Identify Critical Metrics to Gauge Business Plan Success

By Steven D. Peterson, Peter E. Jaret, Barbara Findlay Schenck

Having a well-thought out business plan is one of the most important keys to success. But to know if your plan is working as planned — and to identify where you need to tweak or change course completely — you need to measure your results. Business gurus use the term metric, which basically means any unit of measurement.

The most obvious business metric is profit. If your company is making money, you’re doing fine, right? Maybe.

Profit is only one metric. For a company that depends on the creativity and drive of its employees, morale may be just as useful a metric. For a service business such as a hair salon, customer satisfaction is a critical metric. For a company that sells highly precise instrumentation, quality control scores are the central measure of success.

Don’t assume that choosing the appropriate metric is easy. In fact, one of the biggest industries in the world, healthcare, has been struggling to do exactly that.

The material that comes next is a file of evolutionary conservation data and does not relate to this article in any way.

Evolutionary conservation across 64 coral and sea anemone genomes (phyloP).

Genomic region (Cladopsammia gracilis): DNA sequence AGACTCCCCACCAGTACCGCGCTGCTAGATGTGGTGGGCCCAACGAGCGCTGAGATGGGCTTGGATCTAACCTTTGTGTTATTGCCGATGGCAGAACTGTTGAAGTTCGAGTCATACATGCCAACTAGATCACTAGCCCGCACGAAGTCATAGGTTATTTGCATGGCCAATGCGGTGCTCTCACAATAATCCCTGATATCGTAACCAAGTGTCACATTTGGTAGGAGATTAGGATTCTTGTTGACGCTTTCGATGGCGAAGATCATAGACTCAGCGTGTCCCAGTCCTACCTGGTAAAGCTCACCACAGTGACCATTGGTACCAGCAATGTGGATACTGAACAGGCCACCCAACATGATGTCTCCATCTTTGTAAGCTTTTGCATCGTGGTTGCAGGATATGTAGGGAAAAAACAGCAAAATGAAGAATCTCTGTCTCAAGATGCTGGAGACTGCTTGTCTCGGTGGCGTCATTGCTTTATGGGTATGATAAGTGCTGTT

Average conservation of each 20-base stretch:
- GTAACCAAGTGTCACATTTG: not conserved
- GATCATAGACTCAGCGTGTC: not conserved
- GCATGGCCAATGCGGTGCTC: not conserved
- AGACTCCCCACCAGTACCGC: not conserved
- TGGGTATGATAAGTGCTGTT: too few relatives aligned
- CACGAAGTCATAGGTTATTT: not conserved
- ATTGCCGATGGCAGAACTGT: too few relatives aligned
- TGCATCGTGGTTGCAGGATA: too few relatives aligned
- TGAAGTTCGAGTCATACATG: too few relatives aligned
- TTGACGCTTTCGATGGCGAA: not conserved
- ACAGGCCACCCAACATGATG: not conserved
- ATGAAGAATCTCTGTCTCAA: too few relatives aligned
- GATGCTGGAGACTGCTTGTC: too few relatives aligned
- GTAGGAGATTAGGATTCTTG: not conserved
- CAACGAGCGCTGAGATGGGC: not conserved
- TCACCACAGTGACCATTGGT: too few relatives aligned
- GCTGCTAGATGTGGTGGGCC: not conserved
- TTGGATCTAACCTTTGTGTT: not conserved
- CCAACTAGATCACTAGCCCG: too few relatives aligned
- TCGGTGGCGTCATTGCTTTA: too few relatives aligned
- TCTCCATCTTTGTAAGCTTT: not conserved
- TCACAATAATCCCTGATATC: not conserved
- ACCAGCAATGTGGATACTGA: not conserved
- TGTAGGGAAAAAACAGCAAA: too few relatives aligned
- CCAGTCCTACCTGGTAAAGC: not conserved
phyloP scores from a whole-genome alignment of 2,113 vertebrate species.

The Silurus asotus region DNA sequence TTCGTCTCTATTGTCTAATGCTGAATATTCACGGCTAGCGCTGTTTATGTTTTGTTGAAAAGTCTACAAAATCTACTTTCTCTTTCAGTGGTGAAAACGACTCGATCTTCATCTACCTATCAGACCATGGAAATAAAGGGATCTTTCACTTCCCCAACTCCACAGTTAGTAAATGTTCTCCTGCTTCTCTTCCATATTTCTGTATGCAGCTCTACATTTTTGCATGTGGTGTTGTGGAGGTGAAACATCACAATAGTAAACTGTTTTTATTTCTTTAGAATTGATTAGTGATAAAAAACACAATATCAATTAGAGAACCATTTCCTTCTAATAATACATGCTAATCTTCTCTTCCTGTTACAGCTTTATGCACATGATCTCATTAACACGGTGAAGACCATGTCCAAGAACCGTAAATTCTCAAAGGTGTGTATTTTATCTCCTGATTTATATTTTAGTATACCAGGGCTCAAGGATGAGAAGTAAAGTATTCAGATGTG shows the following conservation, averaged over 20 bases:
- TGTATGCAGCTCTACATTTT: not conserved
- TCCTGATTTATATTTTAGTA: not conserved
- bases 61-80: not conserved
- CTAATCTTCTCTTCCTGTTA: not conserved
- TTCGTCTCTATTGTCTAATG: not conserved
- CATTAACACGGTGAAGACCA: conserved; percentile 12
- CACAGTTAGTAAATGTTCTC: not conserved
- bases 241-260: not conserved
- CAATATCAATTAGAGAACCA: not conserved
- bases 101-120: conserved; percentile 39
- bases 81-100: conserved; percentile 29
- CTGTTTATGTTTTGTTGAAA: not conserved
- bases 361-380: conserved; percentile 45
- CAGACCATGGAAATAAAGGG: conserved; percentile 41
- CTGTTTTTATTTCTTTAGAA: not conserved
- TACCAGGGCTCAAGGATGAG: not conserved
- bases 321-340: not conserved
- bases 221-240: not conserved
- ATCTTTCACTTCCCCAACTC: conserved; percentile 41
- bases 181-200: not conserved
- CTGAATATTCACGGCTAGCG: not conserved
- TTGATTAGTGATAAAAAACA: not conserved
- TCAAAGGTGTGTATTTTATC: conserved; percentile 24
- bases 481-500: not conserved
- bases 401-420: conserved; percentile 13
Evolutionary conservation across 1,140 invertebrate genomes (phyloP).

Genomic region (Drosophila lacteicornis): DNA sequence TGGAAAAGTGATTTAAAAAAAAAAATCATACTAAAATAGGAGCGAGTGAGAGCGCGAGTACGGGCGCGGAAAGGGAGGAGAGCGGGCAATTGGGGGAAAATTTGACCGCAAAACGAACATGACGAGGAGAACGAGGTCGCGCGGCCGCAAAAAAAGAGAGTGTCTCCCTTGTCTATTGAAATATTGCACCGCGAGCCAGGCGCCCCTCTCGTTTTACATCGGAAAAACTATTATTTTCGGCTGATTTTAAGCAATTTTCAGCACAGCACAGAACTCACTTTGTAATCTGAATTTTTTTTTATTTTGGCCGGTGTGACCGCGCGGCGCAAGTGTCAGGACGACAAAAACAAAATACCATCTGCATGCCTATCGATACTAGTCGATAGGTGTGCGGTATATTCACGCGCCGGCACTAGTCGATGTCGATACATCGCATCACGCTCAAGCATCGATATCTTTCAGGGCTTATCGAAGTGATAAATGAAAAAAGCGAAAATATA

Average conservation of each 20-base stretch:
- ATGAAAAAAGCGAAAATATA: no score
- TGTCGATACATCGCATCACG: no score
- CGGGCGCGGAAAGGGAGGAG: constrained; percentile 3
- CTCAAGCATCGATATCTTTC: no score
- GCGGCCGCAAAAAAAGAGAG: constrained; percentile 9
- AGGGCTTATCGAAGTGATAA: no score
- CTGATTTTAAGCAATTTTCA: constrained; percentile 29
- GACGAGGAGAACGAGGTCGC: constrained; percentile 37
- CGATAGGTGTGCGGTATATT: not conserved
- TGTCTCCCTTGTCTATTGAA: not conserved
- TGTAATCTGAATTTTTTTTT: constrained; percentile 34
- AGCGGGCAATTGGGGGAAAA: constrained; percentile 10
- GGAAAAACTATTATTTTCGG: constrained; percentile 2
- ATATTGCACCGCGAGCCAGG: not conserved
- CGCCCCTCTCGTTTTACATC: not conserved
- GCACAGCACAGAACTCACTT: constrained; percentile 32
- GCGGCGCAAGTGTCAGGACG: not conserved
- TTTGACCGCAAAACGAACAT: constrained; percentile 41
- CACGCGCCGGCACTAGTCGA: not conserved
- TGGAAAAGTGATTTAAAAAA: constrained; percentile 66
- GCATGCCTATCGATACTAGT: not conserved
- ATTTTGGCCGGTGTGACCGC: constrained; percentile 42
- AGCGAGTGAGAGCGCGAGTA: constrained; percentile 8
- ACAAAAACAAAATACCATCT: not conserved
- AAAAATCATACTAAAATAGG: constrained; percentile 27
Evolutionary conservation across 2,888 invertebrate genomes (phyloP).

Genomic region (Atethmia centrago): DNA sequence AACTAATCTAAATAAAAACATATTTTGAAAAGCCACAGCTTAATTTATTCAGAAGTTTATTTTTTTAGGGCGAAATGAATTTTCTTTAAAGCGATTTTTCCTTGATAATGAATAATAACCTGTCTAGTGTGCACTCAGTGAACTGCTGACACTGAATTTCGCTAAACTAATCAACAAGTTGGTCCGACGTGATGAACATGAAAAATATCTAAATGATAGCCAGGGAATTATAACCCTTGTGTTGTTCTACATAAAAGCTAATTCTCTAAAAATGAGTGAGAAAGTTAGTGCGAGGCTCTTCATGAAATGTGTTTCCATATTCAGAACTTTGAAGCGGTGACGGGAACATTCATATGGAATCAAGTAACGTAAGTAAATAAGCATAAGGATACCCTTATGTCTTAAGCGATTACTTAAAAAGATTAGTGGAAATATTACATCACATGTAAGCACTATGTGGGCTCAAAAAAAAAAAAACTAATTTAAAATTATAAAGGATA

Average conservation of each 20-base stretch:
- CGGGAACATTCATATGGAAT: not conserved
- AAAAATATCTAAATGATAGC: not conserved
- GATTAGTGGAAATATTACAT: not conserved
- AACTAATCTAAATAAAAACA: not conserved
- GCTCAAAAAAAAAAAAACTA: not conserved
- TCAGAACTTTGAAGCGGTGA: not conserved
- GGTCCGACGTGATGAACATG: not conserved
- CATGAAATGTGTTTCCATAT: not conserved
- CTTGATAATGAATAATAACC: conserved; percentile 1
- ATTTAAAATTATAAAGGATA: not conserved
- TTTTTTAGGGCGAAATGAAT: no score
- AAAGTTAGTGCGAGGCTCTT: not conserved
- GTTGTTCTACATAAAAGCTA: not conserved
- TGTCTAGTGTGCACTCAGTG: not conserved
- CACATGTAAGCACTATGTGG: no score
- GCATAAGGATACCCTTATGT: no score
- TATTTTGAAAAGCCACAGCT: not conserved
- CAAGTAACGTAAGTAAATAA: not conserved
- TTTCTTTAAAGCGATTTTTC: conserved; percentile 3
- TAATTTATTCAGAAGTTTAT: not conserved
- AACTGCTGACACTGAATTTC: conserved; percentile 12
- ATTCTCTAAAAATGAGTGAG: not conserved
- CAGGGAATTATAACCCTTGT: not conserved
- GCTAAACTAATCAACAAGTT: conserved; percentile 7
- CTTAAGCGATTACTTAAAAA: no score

In the United States, healthcare metrics have tended to focus on what the experts call process — whether a doctor appropriately prescribed a blood pressure medicine to patient A or ordered an ultrasound for patient B. In some other countries, healthcare metrics focus on resources. A hospital gets top grades for having a certain percentage of nurses with advanced degrees or a certain number of MRI machines per 1,000 patients.

Trouble is, those metrics don’t really say whether the treatment was a success. Patients don’t care whether the nurse has advanced degrees or the hospital boasts a lot of MRI machines. They want to get well. So a new movement is underway to develop outcome measures based on what patients care about — how well and how quickly they recover, whether they experience complications, and whether the treatments are effective long-term.

The appropriate metrics vary widely from business to business. To come up with the best measures to gauge your success and guide you in the future, you need to think about all the aspects of your operation, including customers, employees, your public image, your production process, and more. Take the time to consider every angle of your business operations.

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